Click here to learn more about diagnosing Sjögren’s.


Day 12: Grace 15 (diagnosed at 8)

When I was diagnosed, I vividly remember riding the escalator to leave Children's hospital. My diagnosis was a word I couldn't pronounce and half the kids at school didn’t believe I was sick. I tried to “suck it up” and learned to dismiss my symptoms because I didn't want to be seen as attention-seeking. The only place that ever got me was in the ER. It’s important to educate people about this disease. #ThisIsSjögrens #PediatricSjögrensAwarenessDay  

*Sjögren’s in children is likely more common than currently appreciated.

Click here to learn more about Sjögren’s in children.


Day 13: Robin 50 (diagnosed at 49)

The Sjögren’s community gives me strength because I know I am not alone in this battle. My job is demanding, but I have learned to slow down and rest. My best tip is to listen to your body. No one knows it better than you. It's okay to take of yourself. #ThisIsSjögrens

Click here to learn more Sjögren’s tips.


Day 14: Lily 59 (diagnosed at 58)

I wish others knew that my outward appearance is not a gauge of how I feel or what is going on with my health. Sjögren’s means that I live with dizziness, fatigue, dryness, small fiber neuropathy, and heat/cold intolerance. Being a systemic disease, it seems like my symptoms are ever-changing. I find hope knowing that we have the Sjögren’s Foundation advocating for us. #ThisIsSjögrens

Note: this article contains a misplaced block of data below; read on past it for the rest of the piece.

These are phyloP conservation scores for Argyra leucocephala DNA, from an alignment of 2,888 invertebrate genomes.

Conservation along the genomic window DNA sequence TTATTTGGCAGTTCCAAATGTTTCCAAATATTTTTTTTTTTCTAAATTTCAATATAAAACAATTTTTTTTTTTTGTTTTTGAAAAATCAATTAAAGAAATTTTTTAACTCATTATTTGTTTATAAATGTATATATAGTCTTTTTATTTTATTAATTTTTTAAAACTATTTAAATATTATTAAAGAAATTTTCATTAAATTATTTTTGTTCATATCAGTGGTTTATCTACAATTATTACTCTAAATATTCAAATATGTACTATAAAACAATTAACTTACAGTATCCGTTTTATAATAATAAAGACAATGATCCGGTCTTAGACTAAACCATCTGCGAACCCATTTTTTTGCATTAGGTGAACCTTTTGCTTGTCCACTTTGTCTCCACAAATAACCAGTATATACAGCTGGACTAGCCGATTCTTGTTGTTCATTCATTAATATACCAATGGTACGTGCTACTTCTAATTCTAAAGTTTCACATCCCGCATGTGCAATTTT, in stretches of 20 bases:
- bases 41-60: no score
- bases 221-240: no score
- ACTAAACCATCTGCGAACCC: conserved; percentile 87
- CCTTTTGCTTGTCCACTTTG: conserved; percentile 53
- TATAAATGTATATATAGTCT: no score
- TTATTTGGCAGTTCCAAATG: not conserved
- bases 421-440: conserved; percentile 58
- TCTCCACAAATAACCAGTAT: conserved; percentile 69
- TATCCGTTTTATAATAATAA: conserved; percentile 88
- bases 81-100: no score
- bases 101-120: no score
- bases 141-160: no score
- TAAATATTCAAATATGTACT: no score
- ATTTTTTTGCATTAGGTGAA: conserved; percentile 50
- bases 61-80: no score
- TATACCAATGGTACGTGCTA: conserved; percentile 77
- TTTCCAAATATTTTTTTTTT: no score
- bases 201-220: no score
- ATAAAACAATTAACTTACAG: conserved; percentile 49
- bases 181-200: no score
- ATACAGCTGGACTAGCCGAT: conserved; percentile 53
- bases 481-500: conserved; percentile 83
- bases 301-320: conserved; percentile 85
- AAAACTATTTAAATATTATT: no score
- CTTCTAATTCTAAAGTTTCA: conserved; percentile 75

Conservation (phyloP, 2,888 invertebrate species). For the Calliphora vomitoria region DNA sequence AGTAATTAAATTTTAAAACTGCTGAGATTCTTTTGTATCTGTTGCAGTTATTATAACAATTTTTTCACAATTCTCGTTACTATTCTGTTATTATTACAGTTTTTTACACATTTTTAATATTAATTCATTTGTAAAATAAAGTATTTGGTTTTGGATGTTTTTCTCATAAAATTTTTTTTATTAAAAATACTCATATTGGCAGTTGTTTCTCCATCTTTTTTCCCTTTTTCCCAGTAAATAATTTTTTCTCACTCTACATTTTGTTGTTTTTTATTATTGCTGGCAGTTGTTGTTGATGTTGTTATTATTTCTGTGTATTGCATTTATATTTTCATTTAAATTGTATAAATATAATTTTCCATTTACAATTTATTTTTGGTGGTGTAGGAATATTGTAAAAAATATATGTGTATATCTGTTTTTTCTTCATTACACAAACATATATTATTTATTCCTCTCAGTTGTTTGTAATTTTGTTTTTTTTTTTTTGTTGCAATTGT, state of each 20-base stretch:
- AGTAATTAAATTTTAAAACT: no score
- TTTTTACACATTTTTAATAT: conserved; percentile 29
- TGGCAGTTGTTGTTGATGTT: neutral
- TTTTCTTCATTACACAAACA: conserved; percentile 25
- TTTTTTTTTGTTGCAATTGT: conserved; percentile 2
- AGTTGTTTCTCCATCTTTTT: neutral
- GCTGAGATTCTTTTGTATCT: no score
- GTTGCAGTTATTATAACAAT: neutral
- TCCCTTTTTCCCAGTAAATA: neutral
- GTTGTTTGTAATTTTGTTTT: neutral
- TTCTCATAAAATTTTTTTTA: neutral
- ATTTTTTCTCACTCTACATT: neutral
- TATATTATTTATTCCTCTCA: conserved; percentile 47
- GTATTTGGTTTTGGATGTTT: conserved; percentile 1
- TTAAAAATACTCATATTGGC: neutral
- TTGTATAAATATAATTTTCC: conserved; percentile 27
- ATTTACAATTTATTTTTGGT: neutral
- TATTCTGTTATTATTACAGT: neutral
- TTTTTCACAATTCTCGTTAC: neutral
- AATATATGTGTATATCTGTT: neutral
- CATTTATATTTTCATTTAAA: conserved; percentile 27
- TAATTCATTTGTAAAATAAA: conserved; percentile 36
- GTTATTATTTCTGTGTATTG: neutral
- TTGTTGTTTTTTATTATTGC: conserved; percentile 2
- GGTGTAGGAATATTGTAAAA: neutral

Click here to learn more about the Sjögren’s Foundation’s impact.


Day 15: Hannah 20 (diagnosed at 20)

Since I was diagnosed with Sjögren’s, I have learned that my symptoms are valid and it is incredibly important to listen to my body. I struggle with salivary gland pain, salivary gland blockages, and dry mouth. To cope with my symptoms, I have undergone a sialendoscopy procedure to flush one of my glands. #ThisIsSjögrens

Click here to learn how to massage your salivary glands with Sjögren’s.


Day 16: Allissa 29 (diagnosed at 11)

Sjögren’s has taught me what it means to be adaptable, what it means to be honest with yourself, and what it means to persevere through fear and uncertainty. #ThisIsSjögrens